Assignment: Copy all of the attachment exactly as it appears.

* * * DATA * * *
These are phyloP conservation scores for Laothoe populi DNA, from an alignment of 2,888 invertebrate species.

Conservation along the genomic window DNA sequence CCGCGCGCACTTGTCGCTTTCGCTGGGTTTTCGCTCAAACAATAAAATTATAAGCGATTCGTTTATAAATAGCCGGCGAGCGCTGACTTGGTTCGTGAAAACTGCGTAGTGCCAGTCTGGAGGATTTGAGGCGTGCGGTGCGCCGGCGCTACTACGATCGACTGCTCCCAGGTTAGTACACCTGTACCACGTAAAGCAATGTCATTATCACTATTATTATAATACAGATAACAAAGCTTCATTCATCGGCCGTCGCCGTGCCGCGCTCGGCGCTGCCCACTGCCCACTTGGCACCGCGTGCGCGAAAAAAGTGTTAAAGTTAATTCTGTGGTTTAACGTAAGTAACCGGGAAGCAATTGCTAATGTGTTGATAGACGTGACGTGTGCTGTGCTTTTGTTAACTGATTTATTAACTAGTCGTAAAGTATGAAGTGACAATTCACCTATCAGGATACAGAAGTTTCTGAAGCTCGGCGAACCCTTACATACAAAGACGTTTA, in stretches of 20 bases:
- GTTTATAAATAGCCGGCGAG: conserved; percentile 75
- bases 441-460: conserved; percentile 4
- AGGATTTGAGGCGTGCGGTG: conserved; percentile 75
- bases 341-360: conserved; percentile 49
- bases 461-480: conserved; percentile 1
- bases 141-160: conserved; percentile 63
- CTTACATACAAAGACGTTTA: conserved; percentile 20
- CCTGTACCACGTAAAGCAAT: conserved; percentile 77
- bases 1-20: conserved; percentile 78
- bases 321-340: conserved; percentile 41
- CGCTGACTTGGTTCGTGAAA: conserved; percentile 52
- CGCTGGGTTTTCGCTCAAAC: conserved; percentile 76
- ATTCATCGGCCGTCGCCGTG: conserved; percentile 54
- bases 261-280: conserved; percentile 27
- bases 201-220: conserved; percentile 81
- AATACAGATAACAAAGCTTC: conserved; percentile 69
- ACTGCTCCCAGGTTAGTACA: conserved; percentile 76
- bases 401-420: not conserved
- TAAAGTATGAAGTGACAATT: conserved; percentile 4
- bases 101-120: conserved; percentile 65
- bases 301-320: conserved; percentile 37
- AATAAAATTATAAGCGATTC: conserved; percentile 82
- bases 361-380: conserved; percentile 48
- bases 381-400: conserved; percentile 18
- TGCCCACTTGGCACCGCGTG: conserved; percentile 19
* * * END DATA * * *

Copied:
These are phyloP conservation scores for Laothoe populi DNA, from an alignment of 2,888 invertebrate species.

Conservation along the genomic window DNA sequence CCGCGCGCACTTGTCGCTTTCGCTGGGTTTTCGCTCAAACAATAAAATTATAAGCGATTCGTTTATAAATAGCCGGCGAGCGCTGACTTGGTTCGTGAAAACTGCGTAGTGCCAGTCTGGAGGATTTGAGGCGTGCGGTGCGCCGGCGCTACTACGATCGACTGCTCCCAGGTTAGTACACCTGTACCACGTAAAGCAATGTCATTATCACTATTATTATAATACAGATAACAAAGCTTCATTCATCGGCCGTCGCCGTGCCGCGCTCGGCGCTGCCCACTGCCCACTTGGCACCGCGTGCGCGAAAAAAGTGTTAAAGTTAATTCTGTGGTTTAACGTAAGTAACCGGGAAGCAATTGCTAATGTGTTGATAGACGTGACGTGTGCTGTGCTTTTGTTAACTGATTTATTAACTAGTCGTAAAGTATGAAGTGACAATTCACCTATCAGGATACAGAAGTTTCTGAAGCTCGGCGAACCCTTACATACAAAGACGTTTA, in stretches of 20 bases:
- GTTTATAAATAGCCGGCGAG: conserved; percentile 75
- bases 441-460: conserved; percentile 4
- AGGATTTGAGGCGTGCGGTG: conserved; percentile 75
- bases 341-360: conserved; percentile 49
- bases 461-480: conserved; percentile 1
- bases 141-160: conserved; percentile 63
- CTTACATACAAAGACGTTTA: conserved; percentile 20
- CCTGTACCACGTAAAGCAAT: conserved; percentile 77
- bases 1-20: conserved; percentile 78
- bases 321-340: conserved; percentile 41
- CGCTGACTTGGTTCGTGAAA: conserved; percentile 52
- CGCTGGGTTTTCGCTCAAAC: conserved; percentile 76
- ATTCATCGGCCGTCGCCGTG: conserved; percentile 54
- bases 261-280: conserved; percentile 27
- bases 201-220: conserved; percentile 81
- AATACAGATAACAAAGCTTC: conserved; percentile 69
- ACTGCTCCCAGGTTAGTACA: conserved; percentile 76
- bases 401-420: not conserved
- TAAAGTATGAAGTGACAATT: conserved; percentile 4
- bases 101-120: conserved; percentile 65
- bases 301-320: conserved; percentile 37
- AATAAAATTATAAGCGATTC: conserved; percentile 82
- bases 361-380: conserved; percentile 48
- bases 381-400: conserved; percentile 18
- TGCCCACTTGGCACCGCGTG: conserved; percentile 19